From the instances which have been selected, then, it is perfectly manifest that the Israelites were always accustomed to public social worship, consisting of both prayer and praise; and it is observable that of these instances some consist of thanksgiving and adoration; some of confession of sin; others of petition; and in others all these are united. Should it be said that part of them took place on extraordinary occasions, and are therefore no proofs of the common practice of the Jews, it is obvious to reply that they are such instances only of which the historian would take any notice; the usual and every-day services of religion would of course be passed over in silence, just as days of public thanksgiving, or any solemn act of national worship on some singular occasion, might be mentioned by historians of the present day, whilst the regular worship of the Sunday would not form a subject sufficiently remarkable to be adverted to. The whole of

these instances, however, together with the psalms composed expressly for the Temple service, and the officers appointed to conduct it, prove incontestably that social worship was the constant and stated practice of the Jews, and that it was always connected with the observance of the Mosaic rites.

It is a remarkable circumstance, that in the first edition of Mr. Wakefield's pamphlet against public worship, which at the time excited considerable attention, he says expressly, "I find no circumstances in the Scriptures, concerning this people, the Hebrews, that wear any aspect of public worship, as we conduct it ;" but in his second edition he abandoned this topic of argument, in consequence of the satisfactory answers to it", and allows himself to have been mistaken. He adds, however, that the Jewish public worship is nothing to the purpose; in which he appears to us to have been equally mistaken: and, among other reasons, because, in the first place, this part of the religious services of the Jews appears to have been sanctioned by the personal attendance of Christ and his apostles; and secondly, the universal prevalence of social prayer and praise among this people, accounts satisfactorily for no command occurring in the New Testament for the observance of this custom. To this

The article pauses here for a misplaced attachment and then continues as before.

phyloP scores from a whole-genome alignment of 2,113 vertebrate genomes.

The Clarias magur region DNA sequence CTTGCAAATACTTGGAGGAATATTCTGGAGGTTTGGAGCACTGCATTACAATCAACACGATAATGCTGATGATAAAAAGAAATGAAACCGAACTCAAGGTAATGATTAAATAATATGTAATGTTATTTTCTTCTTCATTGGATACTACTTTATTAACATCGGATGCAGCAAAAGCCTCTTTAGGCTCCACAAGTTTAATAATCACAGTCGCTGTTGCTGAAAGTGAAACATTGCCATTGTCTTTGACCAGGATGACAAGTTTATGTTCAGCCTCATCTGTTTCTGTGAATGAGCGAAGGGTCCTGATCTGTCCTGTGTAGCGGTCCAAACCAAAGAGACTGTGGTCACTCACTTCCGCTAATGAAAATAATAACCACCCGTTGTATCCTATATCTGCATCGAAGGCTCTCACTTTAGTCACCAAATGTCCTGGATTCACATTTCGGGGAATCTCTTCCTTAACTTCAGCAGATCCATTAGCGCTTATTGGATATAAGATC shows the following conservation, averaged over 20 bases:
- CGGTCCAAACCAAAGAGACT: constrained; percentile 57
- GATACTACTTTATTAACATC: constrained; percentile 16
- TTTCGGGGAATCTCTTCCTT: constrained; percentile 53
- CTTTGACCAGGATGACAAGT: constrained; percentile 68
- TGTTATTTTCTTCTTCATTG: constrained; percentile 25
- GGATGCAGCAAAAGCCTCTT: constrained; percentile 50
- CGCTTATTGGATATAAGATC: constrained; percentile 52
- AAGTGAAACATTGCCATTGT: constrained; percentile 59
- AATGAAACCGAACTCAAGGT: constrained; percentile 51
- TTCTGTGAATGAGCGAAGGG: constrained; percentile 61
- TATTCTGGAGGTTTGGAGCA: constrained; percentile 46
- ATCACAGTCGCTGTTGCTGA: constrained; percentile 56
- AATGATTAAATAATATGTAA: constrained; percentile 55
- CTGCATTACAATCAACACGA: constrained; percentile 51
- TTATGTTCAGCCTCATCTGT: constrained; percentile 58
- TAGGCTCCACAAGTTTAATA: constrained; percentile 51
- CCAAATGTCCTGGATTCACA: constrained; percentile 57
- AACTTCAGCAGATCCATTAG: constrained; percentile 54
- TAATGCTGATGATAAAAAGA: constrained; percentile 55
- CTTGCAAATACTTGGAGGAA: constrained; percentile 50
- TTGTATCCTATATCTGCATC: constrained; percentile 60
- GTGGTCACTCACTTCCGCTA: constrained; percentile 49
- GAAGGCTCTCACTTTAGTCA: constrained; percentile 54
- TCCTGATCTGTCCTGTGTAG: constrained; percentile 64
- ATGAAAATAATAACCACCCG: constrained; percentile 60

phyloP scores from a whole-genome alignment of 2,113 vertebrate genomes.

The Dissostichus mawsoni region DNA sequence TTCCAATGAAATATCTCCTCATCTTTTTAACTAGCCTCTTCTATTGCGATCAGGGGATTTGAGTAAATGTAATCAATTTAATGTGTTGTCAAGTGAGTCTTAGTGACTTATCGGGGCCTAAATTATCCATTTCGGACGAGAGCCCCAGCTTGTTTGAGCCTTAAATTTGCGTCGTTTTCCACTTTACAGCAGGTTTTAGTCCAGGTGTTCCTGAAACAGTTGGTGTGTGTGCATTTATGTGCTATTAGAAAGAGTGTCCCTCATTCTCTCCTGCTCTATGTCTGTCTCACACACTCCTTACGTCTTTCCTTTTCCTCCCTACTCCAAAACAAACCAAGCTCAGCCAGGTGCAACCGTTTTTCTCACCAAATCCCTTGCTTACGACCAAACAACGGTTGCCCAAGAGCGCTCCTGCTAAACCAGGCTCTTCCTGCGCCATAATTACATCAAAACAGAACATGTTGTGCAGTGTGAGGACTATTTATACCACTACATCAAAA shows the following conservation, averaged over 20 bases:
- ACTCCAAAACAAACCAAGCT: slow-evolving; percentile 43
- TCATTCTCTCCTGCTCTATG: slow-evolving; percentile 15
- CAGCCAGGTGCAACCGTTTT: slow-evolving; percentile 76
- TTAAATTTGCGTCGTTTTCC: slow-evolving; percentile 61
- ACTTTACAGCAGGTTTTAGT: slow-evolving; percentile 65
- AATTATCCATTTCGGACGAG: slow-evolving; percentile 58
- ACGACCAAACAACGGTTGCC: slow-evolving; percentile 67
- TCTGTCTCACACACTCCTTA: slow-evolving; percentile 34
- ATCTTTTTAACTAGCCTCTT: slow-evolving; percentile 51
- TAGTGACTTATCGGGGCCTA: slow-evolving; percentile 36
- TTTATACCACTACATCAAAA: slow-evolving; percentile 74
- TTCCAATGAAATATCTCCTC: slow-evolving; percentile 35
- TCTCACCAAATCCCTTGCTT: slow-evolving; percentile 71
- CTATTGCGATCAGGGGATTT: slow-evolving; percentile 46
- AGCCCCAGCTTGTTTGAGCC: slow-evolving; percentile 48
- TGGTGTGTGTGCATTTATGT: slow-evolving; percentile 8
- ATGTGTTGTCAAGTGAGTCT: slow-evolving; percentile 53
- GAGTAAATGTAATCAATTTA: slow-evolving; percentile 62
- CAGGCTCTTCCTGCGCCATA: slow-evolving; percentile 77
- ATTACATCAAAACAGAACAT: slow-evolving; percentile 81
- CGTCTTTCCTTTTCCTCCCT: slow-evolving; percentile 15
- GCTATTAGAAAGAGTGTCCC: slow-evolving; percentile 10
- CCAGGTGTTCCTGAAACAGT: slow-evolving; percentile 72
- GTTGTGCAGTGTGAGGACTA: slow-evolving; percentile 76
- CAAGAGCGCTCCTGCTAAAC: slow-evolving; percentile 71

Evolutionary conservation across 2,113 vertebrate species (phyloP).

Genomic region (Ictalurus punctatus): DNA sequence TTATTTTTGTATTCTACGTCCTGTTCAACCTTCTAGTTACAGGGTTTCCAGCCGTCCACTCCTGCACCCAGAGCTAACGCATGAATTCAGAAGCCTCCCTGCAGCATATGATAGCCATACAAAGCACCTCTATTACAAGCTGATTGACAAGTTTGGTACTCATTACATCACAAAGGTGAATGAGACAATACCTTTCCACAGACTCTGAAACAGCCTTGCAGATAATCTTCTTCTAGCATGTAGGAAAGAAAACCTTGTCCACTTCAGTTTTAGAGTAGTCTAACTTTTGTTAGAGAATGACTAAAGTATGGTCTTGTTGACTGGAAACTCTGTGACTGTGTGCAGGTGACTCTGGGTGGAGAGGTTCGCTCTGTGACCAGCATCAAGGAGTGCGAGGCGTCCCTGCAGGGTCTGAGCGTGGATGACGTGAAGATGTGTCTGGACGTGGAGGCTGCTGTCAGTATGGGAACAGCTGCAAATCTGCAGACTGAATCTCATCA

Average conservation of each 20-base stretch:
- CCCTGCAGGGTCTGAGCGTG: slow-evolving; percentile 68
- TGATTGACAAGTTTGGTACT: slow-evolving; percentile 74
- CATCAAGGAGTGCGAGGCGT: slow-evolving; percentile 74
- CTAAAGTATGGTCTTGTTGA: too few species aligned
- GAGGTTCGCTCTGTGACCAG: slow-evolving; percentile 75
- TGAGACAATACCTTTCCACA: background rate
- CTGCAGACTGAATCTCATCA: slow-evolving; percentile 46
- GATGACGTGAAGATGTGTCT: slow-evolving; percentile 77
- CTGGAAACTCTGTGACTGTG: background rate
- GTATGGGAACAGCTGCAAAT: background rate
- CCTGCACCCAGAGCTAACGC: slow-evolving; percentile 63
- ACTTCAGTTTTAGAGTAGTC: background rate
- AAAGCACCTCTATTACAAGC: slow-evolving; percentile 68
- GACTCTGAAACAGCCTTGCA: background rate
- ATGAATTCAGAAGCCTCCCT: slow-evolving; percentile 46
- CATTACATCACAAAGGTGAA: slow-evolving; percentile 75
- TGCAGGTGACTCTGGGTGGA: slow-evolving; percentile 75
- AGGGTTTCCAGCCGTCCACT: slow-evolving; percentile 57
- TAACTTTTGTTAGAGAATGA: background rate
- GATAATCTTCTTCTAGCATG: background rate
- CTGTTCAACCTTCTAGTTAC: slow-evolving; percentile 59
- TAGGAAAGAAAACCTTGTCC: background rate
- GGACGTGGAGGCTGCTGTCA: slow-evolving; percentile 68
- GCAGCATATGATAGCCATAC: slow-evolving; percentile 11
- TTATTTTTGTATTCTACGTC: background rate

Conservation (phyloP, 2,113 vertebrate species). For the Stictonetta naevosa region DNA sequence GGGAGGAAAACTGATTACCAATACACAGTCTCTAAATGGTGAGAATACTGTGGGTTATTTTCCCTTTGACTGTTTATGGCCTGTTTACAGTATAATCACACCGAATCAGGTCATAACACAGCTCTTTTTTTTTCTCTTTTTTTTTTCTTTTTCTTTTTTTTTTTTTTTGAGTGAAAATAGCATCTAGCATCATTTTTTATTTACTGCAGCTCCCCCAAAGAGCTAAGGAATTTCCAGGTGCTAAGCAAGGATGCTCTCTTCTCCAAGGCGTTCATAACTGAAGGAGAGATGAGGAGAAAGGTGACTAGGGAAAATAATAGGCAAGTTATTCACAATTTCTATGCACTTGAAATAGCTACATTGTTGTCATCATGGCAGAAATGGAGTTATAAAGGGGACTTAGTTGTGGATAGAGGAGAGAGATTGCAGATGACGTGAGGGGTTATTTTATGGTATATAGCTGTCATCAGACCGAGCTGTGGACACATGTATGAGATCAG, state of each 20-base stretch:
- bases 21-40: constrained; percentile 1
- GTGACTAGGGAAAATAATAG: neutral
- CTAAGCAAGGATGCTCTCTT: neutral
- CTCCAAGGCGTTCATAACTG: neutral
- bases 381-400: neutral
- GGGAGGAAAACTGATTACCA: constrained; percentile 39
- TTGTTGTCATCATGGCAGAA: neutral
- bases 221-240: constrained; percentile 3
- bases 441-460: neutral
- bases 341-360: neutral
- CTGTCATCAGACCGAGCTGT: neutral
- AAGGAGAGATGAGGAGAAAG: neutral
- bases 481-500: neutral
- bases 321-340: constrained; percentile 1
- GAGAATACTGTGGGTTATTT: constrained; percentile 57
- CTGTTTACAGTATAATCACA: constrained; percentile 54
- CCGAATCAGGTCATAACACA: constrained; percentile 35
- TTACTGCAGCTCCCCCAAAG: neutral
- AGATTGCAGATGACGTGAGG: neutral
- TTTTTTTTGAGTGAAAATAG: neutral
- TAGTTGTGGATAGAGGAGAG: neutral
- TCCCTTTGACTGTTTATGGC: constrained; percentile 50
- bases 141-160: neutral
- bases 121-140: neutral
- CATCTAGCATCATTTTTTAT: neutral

a From the able pens of Mrs. Barbauld, Dr. Disney, Mr. Simson, and Mr. Pope.

"See Pope's Answer to Wakefield.

it may be added, that social prayer is a duty altogether independent of the Mosaic institutes; but by its connexion with them it may be considered as receiving an additional divine sanction.

Notwithstanding all this, however, it is still maintained that social prayer did not form a part of the Temple service, if it did of the ancient synagogues. It may be proper, therefore, to state more particularly, on the best authority that can be procured, in what the services of both these places of public worship consisted, especially in the time of Christ: and this we shall do on the authority of writers who, having made the best use of whatever sources of information on this subject remain, will be readily acknowledged to be the most competent judges of it, and who verify the statements which they make by reference: to the most ancient Jewish and other writers, as well as the Scriptures.


The Religious Services of the Temple in the Time of Christ 2.

The services of the Temple consisted of sacrifices and offerings, the reading of the law, prayers,

a The following particulars may be found in Lightfoot's treatise entitled "The Temple Service as it stood in the Days of our Saviour;" in Lewis's " Origines Hebrææ, the Antiquities of the Jewish Republic;" Prideaux's "Connexion," &c. part i. books iii. and iv.; Millar's "History of the Church